Thirteen years ago for a blue grama BPotD entry I wrote: “I wanted more of the spikes set against the sky”. I didn’t remember that wish when I photographed this a few weeks ago, I was just attracted to the curled spike against the smoke-hazed sunset sky (due to the fires in British Columbia).
This image was taken in what surely must be one of Manitoba’s smallest provincial parks, Seton Provincial Park. It measures little more than 200m x 50m (0.1 hectares or .25 acres), with most of it dedicated to a rest stop and a plaque. The plaque honours naturalist, writer, and wildlife artist Ernest Thompson Seton. He spent several years observing nature in the region’s sand hills, including what would later become Spruce Woods Provincial Park.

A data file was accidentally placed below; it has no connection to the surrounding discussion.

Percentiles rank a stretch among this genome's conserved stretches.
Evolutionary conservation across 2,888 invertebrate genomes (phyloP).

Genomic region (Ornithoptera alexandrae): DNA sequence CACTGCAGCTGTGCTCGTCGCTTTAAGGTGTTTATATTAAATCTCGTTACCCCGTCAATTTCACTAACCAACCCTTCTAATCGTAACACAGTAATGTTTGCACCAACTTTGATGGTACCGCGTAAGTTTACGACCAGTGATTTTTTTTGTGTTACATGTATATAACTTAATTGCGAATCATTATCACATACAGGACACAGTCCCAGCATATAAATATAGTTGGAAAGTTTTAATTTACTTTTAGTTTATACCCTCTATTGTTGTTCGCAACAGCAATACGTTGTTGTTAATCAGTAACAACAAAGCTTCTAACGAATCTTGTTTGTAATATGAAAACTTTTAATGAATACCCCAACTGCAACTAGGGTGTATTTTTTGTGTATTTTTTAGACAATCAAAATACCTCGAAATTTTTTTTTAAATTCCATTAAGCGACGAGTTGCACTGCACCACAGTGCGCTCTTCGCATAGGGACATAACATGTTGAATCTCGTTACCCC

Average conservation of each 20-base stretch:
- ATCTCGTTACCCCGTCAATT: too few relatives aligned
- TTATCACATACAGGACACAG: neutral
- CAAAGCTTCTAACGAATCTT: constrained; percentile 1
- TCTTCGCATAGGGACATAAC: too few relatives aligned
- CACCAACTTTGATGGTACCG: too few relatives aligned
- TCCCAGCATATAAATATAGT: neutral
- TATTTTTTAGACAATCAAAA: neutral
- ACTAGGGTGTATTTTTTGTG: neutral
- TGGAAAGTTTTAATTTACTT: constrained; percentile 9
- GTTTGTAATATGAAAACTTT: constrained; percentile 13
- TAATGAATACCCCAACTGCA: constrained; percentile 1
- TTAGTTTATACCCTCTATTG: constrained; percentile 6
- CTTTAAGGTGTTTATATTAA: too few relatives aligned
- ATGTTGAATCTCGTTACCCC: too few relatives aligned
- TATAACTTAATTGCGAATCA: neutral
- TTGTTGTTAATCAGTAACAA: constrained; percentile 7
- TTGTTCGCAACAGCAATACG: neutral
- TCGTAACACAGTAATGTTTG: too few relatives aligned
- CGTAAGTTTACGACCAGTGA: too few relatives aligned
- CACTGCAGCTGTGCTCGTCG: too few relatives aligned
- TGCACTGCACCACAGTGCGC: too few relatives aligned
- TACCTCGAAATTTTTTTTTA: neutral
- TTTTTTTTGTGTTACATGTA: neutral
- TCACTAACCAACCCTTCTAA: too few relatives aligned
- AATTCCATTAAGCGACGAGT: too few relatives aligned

As I noted in the previous entry, blue grama is native to much of North America. At one time, it was red-listed (almost equivalent to endangered) in British Columbia, but it has since been moved to the stable and common yellow-listed. In the instances where a species has a upward (positive) trend in its listed status, it is often due to undercollecting and hence insufficient data for the initial assessment. If this year’s record-setting fires in the province (beating last year’s record-setting fires) are an indication of expanding grasslands, it is likely that Bouteloua gracilis will become yet more common; fire seemingly favours the species, “generally increasing its occurrence, production, and percent cover”.